What changes for your Forex with new TCS amendments?

The latest Union Budget for 2023 has proposed some major changes related to foreign remittance. Some people are confused about what it exactly is and how it is going to impact the TCS structure on foreign remittance transactions within the bounds of LRS. Go through this page to learn about the topic in detail.

The new TCS amendments according to the Budget 2023

Nirmala Sitharaman, the Finance Minister of India, has proposed some drastic changes to the TCS structure per the latest Budget, which will come into full action from 1st July 2023 onwards. The Union Budget 2023 suggests a TCS of 20% be charged as of July 1st, 2023, for foreign outward remittances made under LRS. This new change is applicable to all purposes except for medical and educational. Before this, that is prior to the newly proposed Budget 2023, only a 5% TCS was imposed on outgoing foreign remittances exceeding the INR 7 lakhs threshold.

Some people think that with this new budget, education and medical remittances are exempt from TCS, but that is not true. The taxes for these two purposes will be collected as usual as their projected tax rate per the latest budget remained unchanged. It means that in case of remittance abroad for the purposes of medical treatment and education, a TCS of 5% will still be imposed. On the other hand, for remittance related to the purpose of education abroad (only if it is via an education loan), a TCS of 0.5% will be applied.

Before we move on further with the explanation, let us expand on the terms TCS and LRS in the following to clear any possible doubts.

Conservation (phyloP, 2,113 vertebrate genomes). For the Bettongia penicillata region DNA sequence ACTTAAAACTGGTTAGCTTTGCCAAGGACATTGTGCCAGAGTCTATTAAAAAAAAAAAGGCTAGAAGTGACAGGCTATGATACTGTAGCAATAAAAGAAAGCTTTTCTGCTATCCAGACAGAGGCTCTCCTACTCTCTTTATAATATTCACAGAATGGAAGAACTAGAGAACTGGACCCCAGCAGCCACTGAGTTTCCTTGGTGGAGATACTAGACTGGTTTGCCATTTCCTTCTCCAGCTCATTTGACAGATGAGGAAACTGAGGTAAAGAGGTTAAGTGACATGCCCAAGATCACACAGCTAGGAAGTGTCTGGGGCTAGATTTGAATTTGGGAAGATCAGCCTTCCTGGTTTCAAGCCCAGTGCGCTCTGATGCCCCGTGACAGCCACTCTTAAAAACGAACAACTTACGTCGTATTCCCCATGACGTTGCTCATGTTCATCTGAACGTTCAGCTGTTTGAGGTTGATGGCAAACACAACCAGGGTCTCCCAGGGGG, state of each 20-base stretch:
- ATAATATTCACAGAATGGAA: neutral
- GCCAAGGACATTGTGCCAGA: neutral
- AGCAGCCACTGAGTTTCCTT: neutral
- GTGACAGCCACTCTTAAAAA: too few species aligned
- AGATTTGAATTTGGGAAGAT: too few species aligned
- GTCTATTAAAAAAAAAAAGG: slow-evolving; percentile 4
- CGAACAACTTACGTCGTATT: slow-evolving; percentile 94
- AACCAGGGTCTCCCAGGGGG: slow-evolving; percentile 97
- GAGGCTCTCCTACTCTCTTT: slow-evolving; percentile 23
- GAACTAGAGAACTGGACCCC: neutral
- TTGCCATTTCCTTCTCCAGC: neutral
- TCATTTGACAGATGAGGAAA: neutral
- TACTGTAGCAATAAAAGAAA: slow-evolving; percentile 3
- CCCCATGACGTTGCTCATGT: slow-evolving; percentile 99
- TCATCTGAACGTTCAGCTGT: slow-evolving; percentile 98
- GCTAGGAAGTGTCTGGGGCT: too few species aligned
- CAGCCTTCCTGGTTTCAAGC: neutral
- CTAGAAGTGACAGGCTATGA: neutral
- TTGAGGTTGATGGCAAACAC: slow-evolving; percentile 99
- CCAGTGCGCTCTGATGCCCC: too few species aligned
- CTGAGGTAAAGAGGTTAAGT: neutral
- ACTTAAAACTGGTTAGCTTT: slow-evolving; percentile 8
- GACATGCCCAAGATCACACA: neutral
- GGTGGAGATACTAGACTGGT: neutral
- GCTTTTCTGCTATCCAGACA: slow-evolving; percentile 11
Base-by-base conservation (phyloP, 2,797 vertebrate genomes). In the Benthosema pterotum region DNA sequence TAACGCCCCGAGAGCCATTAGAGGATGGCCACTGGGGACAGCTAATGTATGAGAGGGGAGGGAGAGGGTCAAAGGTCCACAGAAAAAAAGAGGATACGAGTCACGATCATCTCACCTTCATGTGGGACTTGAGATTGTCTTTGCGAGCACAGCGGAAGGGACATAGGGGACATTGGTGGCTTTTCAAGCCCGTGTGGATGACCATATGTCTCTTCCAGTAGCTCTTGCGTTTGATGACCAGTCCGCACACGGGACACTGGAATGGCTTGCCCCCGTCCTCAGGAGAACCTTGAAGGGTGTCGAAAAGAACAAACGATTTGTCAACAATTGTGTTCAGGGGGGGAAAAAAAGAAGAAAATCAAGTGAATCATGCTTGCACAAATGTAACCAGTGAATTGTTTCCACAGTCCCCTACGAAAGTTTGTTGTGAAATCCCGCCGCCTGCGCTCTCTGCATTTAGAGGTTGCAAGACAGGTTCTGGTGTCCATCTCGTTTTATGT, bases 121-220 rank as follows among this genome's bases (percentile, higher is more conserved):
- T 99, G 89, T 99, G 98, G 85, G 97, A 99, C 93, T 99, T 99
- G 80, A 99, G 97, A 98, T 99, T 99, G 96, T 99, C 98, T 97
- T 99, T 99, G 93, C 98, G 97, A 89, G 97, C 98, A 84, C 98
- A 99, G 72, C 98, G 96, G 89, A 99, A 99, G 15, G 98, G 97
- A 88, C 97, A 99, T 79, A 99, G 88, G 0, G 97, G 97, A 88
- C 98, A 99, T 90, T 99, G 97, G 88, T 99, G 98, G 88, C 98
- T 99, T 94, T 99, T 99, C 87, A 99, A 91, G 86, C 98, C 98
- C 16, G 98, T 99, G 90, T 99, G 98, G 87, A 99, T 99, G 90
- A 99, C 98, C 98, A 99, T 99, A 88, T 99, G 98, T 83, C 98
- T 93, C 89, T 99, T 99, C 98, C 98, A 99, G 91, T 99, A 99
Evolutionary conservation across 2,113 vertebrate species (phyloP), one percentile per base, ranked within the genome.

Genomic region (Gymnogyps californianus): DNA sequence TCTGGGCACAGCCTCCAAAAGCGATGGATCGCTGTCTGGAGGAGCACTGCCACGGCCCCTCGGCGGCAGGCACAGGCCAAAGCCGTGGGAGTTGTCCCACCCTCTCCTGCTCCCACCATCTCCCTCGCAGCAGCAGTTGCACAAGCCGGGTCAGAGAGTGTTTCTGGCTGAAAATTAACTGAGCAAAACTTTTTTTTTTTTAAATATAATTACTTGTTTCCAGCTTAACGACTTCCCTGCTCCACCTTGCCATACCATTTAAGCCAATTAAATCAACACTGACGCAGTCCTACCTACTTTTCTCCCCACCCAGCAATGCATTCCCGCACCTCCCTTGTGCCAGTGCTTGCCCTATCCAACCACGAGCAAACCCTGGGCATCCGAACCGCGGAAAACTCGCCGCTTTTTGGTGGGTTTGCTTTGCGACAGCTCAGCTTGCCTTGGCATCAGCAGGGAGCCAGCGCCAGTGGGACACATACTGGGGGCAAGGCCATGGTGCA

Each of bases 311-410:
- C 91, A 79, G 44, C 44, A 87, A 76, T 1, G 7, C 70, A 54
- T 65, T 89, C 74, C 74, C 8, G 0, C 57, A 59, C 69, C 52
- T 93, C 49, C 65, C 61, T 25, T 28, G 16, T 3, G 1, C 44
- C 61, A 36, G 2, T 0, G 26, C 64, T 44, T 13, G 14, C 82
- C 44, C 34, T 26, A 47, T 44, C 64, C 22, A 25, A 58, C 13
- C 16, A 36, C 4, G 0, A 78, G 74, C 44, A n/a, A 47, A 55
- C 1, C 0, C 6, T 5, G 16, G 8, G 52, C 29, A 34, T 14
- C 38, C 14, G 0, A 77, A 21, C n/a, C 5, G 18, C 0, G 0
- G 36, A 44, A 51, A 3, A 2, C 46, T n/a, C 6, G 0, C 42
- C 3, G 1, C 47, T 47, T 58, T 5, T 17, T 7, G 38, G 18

What is TCS?

The term, TCS, stands for Tax Collected at Source. It is an additional amount collected as a tax on top of the sale price by the vendor of certain commodities from the buyer during the purchase. This amount is then handed over to the government account. Section 206C of the Income Tax Act lists the specific commodities which fall under this criteria.

What is LRS?

LRS, which stands for Liberalised Remittance Scheme, was introduced in the country by the Reserve Bank of India (RBI) in 2004. According to this scheme, Indian residents are able to freely remit money overseas for a variety of purposes. The limit on the fund transfer amount is USD 2,50,000 per fiscal year, which is from April to March. It can be carried out in one go or via multiple transfers.

Current and proposed TCS rate (table)

If you want to check the present and proposed Tax Collected at Source (TCS) rate according to the different types of remittance, refer to the table below:

Sr. No. Type of remittance The present rate of TCS The proposed rate of TCS (as of July 1, 2023)
1 For the purpose of education (when the funds are obtained as a loan from a financial institution) No TCS on a remittance upto INR 7 lakhs
0.5% of the amount or the aggregate amount exceeding INR 7 lakhs
No change
2 For the purpose of education (other than sr. no. 1) or for the purpose of medical treatment No TCS on a remittance upto INR 7 lakhs